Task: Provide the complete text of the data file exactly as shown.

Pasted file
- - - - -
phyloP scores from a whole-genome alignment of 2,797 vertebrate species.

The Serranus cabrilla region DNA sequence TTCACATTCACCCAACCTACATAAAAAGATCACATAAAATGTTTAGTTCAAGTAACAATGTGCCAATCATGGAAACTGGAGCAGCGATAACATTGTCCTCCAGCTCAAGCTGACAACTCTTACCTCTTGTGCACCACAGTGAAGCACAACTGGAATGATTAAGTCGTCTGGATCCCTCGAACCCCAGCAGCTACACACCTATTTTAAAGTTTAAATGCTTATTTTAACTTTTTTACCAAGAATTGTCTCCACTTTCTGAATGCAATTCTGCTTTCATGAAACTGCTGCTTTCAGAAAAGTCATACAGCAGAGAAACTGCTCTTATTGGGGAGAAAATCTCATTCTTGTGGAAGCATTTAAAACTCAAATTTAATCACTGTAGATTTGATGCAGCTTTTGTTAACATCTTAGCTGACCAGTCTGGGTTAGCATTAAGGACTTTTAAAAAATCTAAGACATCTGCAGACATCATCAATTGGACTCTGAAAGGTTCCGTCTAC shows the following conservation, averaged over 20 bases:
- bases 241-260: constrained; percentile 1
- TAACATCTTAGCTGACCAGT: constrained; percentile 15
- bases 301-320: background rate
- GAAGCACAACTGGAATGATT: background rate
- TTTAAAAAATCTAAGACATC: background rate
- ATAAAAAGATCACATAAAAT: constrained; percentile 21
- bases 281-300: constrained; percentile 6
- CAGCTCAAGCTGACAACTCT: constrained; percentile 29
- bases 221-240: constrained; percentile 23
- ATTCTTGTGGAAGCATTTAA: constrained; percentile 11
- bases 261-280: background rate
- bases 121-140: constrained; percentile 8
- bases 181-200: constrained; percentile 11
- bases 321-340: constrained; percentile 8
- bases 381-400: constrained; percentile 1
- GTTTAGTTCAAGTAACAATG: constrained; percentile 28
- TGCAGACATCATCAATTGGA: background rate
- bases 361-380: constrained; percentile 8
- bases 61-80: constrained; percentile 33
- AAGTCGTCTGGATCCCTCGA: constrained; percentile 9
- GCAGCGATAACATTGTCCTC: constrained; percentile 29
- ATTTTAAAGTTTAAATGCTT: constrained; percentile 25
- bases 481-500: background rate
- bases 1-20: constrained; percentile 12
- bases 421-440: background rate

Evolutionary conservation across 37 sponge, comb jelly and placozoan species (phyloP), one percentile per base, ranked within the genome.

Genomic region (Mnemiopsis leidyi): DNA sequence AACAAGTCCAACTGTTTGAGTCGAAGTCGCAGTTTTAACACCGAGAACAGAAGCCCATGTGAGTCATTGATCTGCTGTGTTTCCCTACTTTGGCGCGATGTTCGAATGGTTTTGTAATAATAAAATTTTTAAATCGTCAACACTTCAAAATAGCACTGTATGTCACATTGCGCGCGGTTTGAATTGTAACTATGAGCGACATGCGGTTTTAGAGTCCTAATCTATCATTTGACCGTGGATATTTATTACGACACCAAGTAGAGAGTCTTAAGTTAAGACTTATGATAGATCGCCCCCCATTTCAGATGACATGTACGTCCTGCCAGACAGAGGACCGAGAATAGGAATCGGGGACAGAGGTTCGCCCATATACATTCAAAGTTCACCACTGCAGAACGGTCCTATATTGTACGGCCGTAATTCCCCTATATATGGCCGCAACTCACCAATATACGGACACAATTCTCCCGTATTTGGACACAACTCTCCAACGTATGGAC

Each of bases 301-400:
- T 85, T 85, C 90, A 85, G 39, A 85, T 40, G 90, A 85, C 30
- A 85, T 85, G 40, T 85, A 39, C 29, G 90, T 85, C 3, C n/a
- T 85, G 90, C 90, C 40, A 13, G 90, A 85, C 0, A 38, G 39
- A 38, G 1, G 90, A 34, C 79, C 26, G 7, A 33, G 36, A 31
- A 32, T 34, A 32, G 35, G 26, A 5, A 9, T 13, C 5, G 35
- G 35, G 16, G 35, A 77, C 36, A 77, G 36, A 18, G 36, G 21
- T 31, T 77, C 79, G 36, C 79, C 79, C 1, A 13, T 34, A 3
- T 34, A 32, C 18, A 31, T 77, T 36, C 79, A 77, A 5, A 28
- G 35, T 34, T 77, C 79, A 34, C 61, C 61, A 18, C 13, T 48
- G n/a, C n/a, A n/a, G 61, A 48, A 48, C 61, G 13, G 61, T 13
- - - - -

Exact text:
phyloP scores from a whole-genome alignment of 2,797 vertebrate species.

The Serranus cabrilla region DNA sequence TTCACATTCACCCAACCTACATAAAAAGATCACATAAAATGTTTAGTTCAAGTAACAATGTGCCAATCATGGAAACTGGAGCAGCGATAACATTGTCCTCCAGCTCAAGCTGACAACTCTTACCTCTTGTGCACCACAGTGAAGCACAACTGGAATGATTAAGTCGTCTGGATCCCTCGAACCCCAGCAGCTACACACCTATTTTAAAGTTTAAATGCTTATTTTAACTTTTTTACCAAGAATTGTCTCCACTTTCTGAATGCAATTCTGCTTTCATGAAACTGCTGCTTTCAGAAAAGTCATACAGCAGAGAAACTGCTCTTATTGGGGAGAAAATCTCATTCTTGTGGAAGCATTTAAAACTCAAATTTAATCACTGTAGATTTGATGCAGCTTTTGTTAACATCTTAGCTGACCAGTCTGGGTTAGCATTAAGGACTTTTAAAAAATCTAAGACATCTGCAGACATCATCAATTGGACTCTGAAAGGTTCCGTCTAC shows the following conservation, averaged over 20 bases:
- bases 241-260: constrained; percentile 1
- TAACATCTTAGCTGACCAGT: constrained; percentile 15
- bases 301-320: background rate
- GAAGCACAACTGGAATGATT: background rate
- TTTAAAAAATCTAAGACATC: background rate
- ATAAAAAGATCACATAAAAT: constrained; percentile 21
- bases 281-300: constrained; percentile 6
- CAGCTCAAGCTGACAACTCT: constrained; percentile 29
- bases 221-240: constrained; percentile 23
- ATTCTTGTGGAAGCATTTAA: constrained; percentile 11
- bases 261-280: background rate
- bases 121-140: constrained; percentile 8
- bases 181-200: constrained; percentile 11
- bases 321-340: constrained; percentile 8
- bases 381-400: constrained; percentile 1
- GTTTAGTTCAAGTAACAATG: constrained; percentile 28
- TGCAGACATCATCAATTGGA: background rate
- bases 361-380: constrained; percentile 8
- bases 61-80: constrained; percentile 33
- AAGTCGTCTGGATCCCTCGA: constrained; percentile 9
- GCAGCGATAACATTGTCCTC: constrained; percentile 29
- ATTTTAAAGTTTAAATGCTT: constrained; percentile 25
- bases 481-500: background rate
- bases 1-20: constrained; percentile 12
- bases 421-440: background rate

Evolutionary conservation across 37 sponge, comb jelly and placozoan species (phyloP), one percentile per base, ranked within the genome.

Genomic region (Mnemiopsis leidyi): DNA sequence AACAAGTCCAACTGTTTGAGTCGAAGTCGCAGTTTTAACACCGAGAACAGAAGCCCATGTGAGTCATTGATCTGCTGTGTTTCCCTACTTTGGCGCGATGTTCGAATGGTTTTGTAATAATAAAATTTTTAAATCGTCAACACTTCAAAATAGCACTGTATGTCACATTGCGCGCGGTTTGAATTGTAACTATGAGCGACATGCGGTTTTAGAGTCCTAATCTATCATTTGACCGTGGATATTTATTACGACACCAAGTAGAGAGTCTTAAGTTAAGACTTATGATAGATCGCCCCCCATTTCAGATGACATGTACGTCCTGCCAGACAGAGGACCGAGAATAGGAATCGGGGACAGAGGTTCGCCCATATACATTCAAAGTTCACCACTGCAGAACGGTCCTATATTGTACGGCCGTAATTCCCCTATATATGGCCGCAACTCACCAATATACGGACACAATTCTCCCGTATTTGGACACAACTCTCCAACGTATGGAC

Each of bases 301-400:
- T 85, T 85, C 90, A 85, G 39, A 85, T 40, G 90, A 85, C 30
- A 85, T 85, G 40, T 85, A 39, C 29, G 90, T 85, C 3, C n/a
- T 85, G 90, C 90, C 40, A 13, G 90, A 85, C 0, A 38, G 39
- A 38, G 1, G 90, A 34, C 79, C 26, G 7, A 33, G 36, A 31
- A 32, T 34, A 32, G 35, G 26, A 5, A 9, T 13, C 5, G 35
- G 35, G 16, G 35, A 77, C 36, A 77, G 36, A 18, G 36, G 21
- T 31, T 77, C 79, G 36, C 79, C 79, C 1, A 13, T 34, A 3
- T 34, A 32, C 18, A 31, T 77, T 36, C 79, A 77, A 5, A 28
- G 35, T 34, T 77, C 79, A 34, C 61, C 61, A 18, C 13, T 48
- G n/a, C n/a, A n/a, G 61, A 48, A 48, C 61, G 13, G 61, T 13